X-23 is the new Eleven.
"Logan" director James Mangold noted during a press preview of the film that actress Dafne Keen is only 11 years old (soon to be 12), but she'll no doubt draw comparisons to the popular character from Netflix's "Stranger Things." Why? Because both are tough-as-nails, they barely speak, and they pack some seriously badass abilities.
Marvel fans long speculated that Keen's character in "Logan" was the fan-favorite clone of Wolverine. This was further egged on by teaser imagery on social media naming her Laura, which many presumed to be Laura Kinney. Fox finally made the news official to press in the best way possible -- by screening the first 40 minutes of "Logan."
In the comics, Laura was the 23rd attempt to clone Wolverine, hence the name X-23. A secret organization attempted to re-create the Weapon X project, which laced Logan's skeleton with unbreakable adamantium. Because the mutant's genetic sample was so damaged, the team could not retrieve the Y chromosome to create a male clone -- but they could clone a female equivalent.
The film offers a different scenario more aligned with the world of the X-Men movies. We pick up with Hugh Jackman's Logan in the year 2029, a time when there hasn't been a mutant birth in 25 years and the species has virtually died out. (Also, tigers are extinct. The future is that bad.)
It's also a time where X-Men comics exist within the same space, elevating mutants to a certain degree of celebrity.
"The interesting thing for me was the idea, and in show business many of us experience this in more regular ways, but just when legends are made human, and what happens when a legend is living under the weight of all of the bulls**t and hyperbole," Mangold explained to press after the footage screening.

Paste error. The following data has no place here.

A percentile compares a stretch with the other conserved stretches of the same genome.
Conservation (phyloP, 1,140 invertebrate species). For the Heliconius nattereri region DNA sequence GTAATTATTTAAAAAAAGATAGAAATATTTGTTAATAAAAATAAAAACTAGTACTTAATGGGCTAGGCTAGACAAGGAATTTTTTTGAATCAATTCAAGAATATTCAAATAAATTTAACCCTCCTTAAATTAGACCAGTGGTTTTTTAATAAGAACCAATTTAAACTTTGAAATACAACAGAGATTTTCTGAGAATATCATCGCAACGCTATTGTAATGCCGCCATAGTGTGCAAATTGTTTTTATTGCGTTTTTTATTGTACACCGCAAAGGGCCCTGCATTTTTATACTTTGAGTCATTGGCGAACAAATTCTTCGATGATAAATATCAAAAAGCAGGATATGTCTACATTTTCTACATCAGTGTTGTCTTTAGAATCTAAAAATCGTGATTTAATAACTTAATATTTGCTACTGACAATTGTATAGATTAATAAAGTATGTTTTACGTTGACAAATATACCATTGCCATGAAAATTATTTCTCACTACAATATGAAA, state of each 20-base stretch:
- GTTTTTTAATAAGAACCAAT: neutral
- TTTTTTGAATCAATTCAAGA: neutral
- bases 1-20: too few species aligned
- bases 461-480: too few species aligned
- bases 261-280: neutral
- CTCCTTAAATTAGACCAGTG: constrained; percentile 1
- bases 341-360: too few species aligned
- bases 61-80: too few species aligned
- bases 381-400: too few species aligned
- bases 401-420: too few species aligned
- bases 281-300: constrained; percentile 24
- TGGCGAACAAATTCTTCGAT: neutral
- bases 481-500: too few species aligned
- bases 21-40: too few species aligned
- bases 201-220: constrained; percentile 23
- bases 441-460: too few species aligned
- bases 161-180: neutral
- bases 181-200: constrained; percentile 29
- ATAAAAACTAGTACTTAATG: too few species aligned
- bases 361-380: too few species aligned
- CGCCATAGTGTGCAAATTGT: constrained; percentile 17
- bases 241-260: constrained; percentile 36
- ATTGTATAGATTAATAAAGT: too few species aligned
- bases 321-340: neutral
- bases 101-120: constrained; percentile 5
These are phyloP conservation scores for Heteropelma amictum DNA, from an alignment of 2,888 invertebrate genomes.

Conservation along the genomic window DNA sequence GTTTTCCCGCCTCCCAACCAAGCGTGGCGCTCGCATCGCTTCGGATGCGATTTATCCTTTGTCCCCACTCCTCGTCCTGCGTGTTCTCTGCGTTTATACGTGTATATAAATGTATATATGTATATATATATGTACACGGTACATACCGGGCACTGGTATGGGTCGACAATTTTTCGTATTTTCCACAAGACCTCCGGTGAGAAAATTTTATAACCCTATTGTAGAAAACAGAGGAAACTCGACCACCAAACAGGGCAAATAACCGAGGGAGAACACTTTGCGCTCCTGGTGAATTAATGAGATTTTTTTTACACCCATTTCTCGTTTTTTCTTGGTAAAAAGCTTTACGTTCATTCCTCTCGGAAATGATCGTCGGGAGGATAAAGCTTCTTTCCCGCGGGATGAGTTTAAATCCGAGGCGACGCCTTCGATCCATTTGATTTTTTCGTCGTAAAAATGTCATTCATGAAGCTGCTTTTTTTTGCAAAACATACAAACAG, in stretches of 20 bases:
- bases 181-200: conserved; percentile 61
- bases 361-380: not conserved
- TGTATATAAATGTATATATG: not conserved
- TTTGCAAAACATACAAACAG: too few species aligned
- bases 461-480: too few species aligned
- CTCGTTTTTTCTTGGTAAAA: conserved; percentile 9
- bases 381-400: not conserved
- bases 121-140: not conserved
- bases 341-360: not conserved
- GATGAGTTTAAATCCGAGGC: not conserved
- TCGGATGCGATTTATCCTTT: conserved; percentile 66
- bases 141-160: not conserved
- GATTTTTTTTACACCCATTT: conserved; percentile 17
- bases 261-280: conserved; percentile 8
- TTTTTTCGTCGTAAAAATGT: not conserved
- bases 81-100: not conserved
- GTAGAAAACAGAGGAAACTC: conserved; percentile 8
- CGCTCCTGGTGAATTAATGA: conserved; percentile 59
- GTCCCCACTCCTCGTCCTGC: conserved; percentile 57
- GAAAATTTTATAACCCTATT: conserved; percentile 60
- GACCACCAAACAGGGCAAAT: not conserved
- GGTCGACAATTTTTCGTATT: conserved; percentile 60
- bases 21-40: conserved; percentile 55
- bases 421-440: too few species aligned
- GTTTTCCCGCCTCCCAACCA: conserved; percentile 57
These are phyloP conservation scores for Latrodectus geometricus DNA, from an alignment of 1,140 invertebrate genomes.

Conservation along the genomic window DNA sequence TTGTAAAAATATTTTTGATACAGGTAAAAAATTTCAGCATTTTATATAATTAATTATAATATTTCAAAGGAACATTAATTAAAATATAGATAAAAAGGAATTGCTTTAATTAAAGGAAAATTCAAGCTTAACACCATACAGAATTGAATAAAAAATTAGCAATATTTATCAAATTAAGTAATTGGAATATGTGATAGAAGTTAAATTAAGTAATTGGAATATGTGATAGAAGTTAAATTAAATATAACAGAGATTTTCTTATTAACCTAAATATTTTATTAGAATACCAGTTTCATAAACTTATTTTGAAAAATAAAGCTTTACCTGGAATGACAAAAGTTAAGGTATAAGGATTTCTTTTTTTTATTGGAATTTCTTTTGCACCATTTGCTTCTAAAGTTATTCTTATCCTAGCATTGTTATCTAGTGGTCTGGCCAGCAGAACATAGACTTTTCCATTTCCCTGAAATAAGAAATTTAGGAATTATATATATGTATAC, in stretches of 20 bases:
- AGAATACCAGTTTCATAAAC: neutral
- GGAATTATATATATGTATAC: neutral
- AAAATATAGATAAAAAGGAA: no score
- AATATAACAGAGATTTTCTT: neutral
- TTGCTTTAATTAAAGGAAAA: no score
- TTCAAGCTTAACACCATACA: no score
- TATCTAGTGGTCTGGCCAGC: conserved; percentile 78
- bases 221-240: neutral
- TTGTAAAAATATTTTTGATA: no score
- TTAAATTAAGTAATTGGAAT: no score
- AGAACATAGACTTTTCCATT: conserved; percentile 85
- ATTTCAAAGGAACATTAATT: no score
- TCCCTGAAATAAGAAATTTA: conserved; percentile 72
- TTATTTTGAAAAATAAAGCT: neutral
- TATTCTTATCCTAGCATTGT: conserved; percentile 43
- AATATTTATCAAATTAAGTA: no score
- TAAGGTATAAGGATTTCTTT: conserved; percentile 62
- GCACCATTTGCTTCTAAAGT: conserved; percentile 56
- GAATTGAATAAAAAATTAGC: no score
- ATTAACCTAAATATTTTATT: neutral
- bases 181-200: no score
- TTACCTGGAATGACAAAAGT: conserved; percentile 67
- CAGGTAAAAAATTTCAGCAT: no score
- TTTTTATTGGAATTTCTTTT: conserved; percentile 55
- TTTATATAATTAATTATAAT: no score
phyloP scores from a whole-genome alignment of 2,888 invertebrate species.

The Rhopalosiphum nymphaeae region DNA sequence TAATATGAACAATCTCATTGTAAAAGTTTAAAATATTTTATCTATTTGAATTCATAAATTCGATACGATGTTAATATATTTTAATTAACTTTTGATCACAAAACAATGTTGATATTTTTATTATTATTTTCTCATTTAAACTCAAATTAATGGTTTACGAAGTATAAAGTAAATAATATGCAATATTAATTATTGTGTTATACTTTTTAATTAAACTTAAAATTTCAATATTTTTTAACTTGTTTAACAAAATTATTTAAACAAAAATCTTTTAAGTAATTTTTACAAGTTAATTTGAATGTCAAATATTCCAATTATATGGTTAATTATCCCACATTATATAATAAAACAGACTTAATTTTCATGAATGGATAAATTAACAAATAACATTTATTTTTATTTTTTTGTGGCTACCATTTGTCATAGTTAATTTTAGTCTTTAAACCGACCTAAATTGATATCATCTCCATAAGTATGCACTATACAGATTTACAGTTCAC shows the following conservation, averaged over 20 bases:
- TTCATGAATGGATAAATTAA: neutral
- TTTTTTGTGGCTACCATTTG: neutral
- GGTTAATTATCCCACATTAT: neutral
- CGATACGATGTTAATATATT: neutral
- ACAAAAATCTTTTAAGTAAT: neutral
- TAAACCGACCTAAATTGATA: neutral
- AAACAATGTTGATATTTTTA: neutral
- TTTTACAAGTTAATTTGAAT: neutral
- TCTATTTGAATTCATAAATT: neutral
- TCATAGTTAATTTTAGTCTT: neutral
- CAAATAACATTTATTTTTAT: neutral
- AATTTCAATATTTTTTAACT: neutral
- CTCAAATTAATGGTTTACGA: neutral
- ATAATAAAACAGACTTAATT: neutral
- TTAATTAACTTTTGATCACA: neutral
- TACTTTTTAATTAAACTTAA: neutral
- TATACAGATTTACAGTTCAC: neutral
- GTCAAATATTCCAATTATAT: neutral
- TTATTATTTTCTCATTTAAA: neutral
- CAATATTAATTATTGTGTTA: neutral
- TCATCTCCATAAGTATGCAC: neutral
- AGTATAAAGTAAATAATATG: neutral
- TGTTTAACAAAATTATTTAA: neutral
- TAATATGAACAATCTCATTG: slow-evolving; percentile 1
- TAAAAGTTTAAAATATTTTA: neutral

"Who is the Real Paul Bunyan and did he really have Babe the Blue Ox, or was it really just a large ox and it got exaggerated? And so the idea for us was this idea that they live in a world in which the legend of them exists, but it's not really what happened, completely -- or is it?"
It's through this concept where we find Logan working as a limo driver in El Paso, Texas, ferrying bachelorette parties, socialites, frat bros, and all manner of ilk through and around the border of Mexico. (There also seems to be a certain wall on the border that parallels more recent events in our present.) Adding insult to injury, Logan's mutant powers are failing -- which we see in the opening scene, where a dreary Logan wakes up to find a gang trying to steal his tires, it takes much longer for his healing abilities to kick in and his third claw doesn't always extend fully.
Logan hangs his hat in an abandoned warehouse/factory in the middle of the desert, where he and his roommate, the albino mutant tracker Caliban (Stephen Merchant), care for an ailing Professor Xavier (Patrick Stewart). This Charles is unlike any version of the character we have seen before; he's very old, suffering from the mutant equivalent of alzheimer's, and he loves to say the F-word. A lot. It's hilarious.
Logan and Caliban take turns administering daily medication to Charles that helps keep his untamable telepathic powers in check, while his confines -- a tipped-out water tower -- offers further protection as the minerals in the metal work to keep his abilities contained within the space.
Soon, they get to meet Laura.
During an early scene, in which Logan is waiting for a client just beyond a rain-soaked funeral, he's approached by Gabriella ("Fear the Walking Dead" actress Elizabeth Rodriguez). To her, Wolverine has become a heroic symbol, and she begs him to help her.
Logan, having shed this visage long ago, shakes her off, thinking that's the last he will see of her. Later, after retrieving more of Xavier's meds -- which turn out to be regular aspirin -- Logan is surprised by Donald Pierce (Boyd Holbrook, above), a mysterious man in black with (naturally) a bionic arm. He's looking for Gabriella because, as he says, she "took something of mine when I wasn't looking" and hopes Logan might have encountered her.